May 20, 2011
A recent RFP for consulting services regarding strategic platforms for SAP from a major European company which included, among other things, a request for historical and forecast data for all the relevant platforms broken down by region and a couple of other factors, got me thinking about the whole subject of the use and abuse of market share histories and forecasts.
The merry crew of I&O elves here at Forrester do a lot of consulting for companies all over the world on major strategic technology platform decisions – management software, DR and HA, server platforms for major applications, OS and data center migrations, etc. As you can imagine, these are serious decisions for the client companies, and we always approach these projects with an awareness of the fact that real people will make real decisions and spend real money based on our recommendations.
The client companies themselves usually approach these as serious diligences, and usually have very specific items they want us to consider, almost always very much centered on things that matter to them and are germane to their decision.
The one exception is market share history and forecasts for the relevant vendors under consideration. For some reason, some companies (my probably not statistically defensible impression is that it is primarily European and Japanese companies) think that there is some magic implied by these numbers. As you can probably guess from this elaborate lead-in, I have a very different take on their utility.
My firm belief is that detailed market share statistics are not critical factors for an individual decision on a technology platform. What is important to understand is whether the technology in question has sufficient market share and customer base to represent a “safe” alternative, i.e. whether or not it will continue to be an active and profitable investment for its supplier. Within a wide range, say the top three or four suppliers, depending on the industry and segment, the exact market share and even the ordinal position of the vendor is not as critical as other factors:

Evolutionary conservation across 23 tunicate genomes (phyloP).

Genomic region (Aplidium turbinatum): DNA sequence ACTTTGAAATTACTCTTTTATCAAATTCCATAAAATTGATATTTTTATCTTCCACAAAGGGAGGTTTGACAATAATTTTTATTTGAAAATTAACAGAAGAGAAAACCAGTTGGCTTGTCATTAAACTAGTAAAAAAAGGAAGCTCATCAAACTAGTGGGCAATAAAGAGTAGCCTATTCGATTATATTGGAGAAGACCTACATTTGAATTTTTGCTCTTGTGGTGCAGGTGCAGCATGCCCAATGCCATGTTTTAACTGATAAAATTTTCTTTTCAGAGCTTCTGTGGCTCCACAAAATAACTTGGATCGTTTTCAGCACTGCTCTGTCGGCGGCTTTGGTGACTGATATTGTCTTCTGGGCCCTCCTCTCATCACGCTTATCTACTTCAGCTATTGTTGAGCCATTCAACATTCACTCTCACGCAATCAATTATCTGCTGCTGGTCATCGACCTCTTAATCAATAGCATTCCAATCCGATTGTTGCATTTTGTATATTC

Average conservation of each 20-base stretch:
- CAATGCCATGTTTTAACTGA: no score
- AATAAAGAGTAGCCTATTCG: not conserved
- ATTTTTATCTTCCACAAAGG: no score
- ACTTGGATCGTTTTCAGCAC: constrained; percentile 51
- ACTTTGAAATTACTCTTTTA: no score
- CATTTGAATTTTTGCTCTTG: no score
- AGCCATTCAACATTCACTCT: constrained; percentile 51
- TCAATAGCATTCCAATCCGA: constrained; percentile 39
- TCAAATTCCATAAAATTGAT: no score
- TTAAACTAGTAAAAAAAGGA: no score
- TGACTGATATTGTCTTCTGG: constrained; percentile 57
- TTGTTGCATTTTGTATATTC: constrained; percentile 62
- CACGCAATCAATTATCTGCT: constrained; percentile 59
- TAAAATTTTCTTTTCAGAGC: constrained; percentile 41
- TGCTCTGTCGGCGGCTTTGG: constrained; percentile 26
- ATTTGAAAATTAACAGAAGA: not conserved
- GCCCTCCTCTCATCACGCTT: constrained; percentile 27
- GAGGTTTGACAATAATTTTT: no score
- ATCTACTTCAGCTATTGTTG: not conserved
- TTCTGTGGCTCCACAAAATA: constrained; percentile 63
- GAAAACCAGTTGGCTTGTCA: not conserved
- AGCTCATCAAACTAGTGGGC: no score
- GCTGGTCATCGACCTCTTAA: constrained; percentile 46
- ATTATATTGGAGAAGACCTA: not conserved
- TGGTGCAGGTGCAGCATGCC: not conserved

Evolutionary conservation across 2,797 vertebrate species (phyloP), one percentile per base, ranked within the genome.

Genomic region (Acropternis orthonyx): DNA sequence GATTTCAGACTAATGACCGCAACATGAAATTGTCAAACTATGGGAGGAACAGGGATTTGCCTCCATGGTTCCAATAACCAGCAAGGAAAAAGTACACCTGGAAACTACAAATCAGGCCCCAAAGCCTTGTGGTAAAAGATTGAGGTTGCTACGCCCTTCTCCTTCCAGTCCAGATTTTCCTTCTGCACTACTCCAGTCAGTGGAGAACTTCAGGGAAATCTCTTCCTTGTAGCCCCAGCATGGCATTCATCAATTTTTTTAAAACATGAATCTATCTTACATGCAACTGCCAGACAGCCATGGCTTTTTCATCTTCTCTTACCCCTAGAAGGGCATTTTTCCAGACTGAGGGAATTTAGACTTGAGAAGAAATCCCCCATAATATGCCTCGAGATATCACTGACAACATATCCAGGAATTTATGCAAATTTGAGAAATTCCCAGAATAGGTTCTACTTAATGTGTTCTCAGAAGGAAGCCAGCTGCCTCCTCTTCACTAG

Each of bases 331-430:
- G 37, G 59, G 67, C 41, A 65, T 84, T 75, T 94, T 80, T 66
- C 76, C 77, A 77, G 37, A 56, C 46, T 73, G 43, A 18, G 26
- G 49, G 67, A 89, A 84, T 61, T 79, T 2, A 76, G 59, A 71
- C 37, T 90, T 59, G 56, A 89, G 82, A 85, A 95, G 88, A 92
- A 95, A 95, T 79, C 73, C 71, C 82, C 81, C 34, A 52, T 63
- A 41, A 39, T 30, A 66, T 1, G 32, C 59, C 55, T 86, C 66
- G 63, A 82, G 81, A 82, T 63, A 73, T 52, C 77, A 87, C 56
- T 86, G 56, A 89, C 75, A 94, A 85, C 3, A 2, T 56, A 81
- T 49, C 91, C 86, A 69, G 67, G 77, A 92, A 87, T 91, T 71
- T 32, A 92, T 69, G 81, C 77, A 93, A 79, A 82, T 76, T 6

- Specific ISV support
- Current and future enterprise (user) technology strategy
- Current skills, processes and investment in related technologies
- Anticipated vendor strategies and external forcing factors
Likewise, the forecasting of future market shares is a useless investment of time and the client's money, since they are:
- For the reasons mentioned above often irrelevant.
- Usually wrong. None of the supposed expert forecasts for server volumes and market shares in 2000 anticipated the collapse of 2001 – 2003 and the sudden deflation in Sun Microsystems from a run rate of $20 billion per year to barely $10 billion per year. Likewise, nobody predicted the changes wrought by the recent recession, and forecasts as recently as January of this year had no way of factoring in the potential but probably significant effects of Oracle’s precipitous decision to attempt to cripple HP’s server business by discontinuing development of Itanium software. And when the next quarter’s forecasts come out they are guaranteed to be wrong, since nobody yet can accurately predict the impact of this decision.
I’d be interested in any counter arguments, but absent a compelling case that I am wrong, my personal wish list might include a request that people spend more time focusing on relevant decision criteria and less worshiping the art of elegant statistics.